The Anniversary Quilt
Beginning today, and running through May 28th is the Blogger’s Quilt Festival. Thanks to Amy of Amy’s Creative Side, quilters are invited to share their work by listing on her website.
I’m excited to participate in this event. I think all quilts tell stories, but some certainly more than others. This is one of those quilts for me:
Six months before my in-laws were celebrating their 50th anniversary, I started planning the “perfect” quilt. It would be in shades of gold, of course, and I knew immediately what it would be: a scrappy Hunter’s Star. I loved the pattern, and I was anxious to try paper piecing. So I collected several prints, found a paper piecing pattern, and the right paper, and started in. Printing & cutting paper, rough cutting fabric and sewing and trimming and ripping and sewing again. And before I knew it, I had a small pile of boring blocks.
I was crushed. This was important. This was about quilting a feeling, and if I wasn’t feeling it when I looked at what I’d done, how could they? So I started again. It wouldn’t all be a Hunter’s Star – maybe I could add some other blocks? After all, one of the reasons I chose the pattern was that my father-in-law was a hunter. It was meaningful. So I started looking for other patterns that represented their lives, adding more fabrics along the way. And slowly, the pile began to grow.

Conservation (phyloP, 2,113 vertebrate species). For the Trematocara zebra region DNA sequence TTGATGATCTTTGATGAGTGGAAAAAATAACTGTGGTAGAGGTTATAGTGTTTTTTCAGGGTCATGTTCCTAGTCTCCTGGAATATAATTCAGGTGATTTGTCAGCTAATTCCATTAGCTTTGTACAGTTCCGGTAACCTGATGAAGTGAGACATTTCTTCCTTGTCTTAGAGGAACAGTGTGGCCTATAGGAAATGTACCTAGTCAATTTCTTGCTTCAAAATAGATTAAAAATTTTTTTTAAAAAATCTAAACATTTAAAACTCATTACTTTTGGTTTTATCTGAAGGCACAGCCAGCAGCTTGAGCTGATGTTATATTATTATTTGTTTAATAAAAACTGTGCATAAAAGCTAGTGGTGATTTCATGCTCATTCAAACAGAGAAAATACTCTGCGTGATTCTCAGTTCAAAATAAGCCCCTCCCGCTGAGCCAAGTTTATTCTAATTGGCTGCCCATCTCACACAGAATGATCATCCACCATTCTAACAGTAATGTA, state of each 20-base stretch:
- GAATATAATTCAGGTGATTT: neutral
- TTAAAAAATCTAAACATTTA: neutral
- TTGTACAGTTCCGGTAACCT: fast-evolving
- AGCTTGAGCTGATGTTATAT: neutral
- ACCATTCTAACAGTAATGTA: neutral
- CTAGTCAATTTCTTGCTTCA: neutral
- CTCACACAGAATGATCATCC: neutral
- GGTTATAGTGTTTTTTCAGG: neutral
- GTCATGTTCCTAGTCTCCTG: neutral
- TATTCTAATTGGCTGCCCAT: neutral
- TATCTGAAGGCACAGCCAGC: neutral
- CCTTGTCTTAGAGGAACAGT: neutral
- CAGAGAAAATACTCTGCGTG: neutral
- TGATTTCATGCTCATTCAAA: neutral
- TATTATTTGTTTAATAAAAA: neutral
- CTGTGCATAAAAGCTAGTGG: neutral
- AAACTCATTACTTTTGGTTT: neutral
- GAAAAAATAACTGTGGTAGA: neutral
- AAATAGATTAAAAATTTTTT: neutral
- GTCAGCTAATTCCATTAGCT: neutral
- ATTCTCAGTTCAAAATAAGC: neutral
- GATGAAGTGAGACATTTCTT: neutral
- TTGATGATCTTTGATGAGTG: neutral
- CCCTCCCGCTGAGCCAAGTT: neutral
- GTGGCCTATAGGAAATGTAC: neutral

Too slowly, as it happened. The anniversary party came and went, as did Christmas, and then a couple more. I would pull it out occasionally and work on it. With great enthusiasm, but always with a bit of sadness about an opportunity lost. Delayed, anyway.
And despite all that, it still grew. Log cabin blocks for our family cabin. Pineapple blocks, both for their generous hospitality and grandchildren with a proud Hawaiian heritage. Peace and Plenty, my wish for them. A block I named Shining Star for their 4 grandchildren. Last year, the layout was decided, and all the blocks were finished, except the center and 4 triangle blocks. For months I looked for applique designs that would work. The colors presented a challenge, and I just wasn’t finding what I wanted. Plus, all of last year was devoted to a wedding quilt for my son and his bride. A quilt that would be finished in time.
A week after the wedding, I realized I’d had the answer in my hands for a year. The center of my in-laws anniversary quilt, and the 4 triangle blocks, are the same sunburst as their grandson’s wedding quilt. Right down to some of the fabrics. The final assembly was easy, the quilting trouble-free. This quilt had found it’s time.
When I look at it now, I see far more of the journey than I imagined. I see the struggle to communicate my love and respect, the sewing and design skills I didn’t have at the beginning of the process, but did at the end. I also see how letting go of doubt and disappointment clears space in your heart and your mind.
But most of all, when I look at this quilt, I see two wonderful people I am grateful to know and love. Thank you, Mom and Dad ~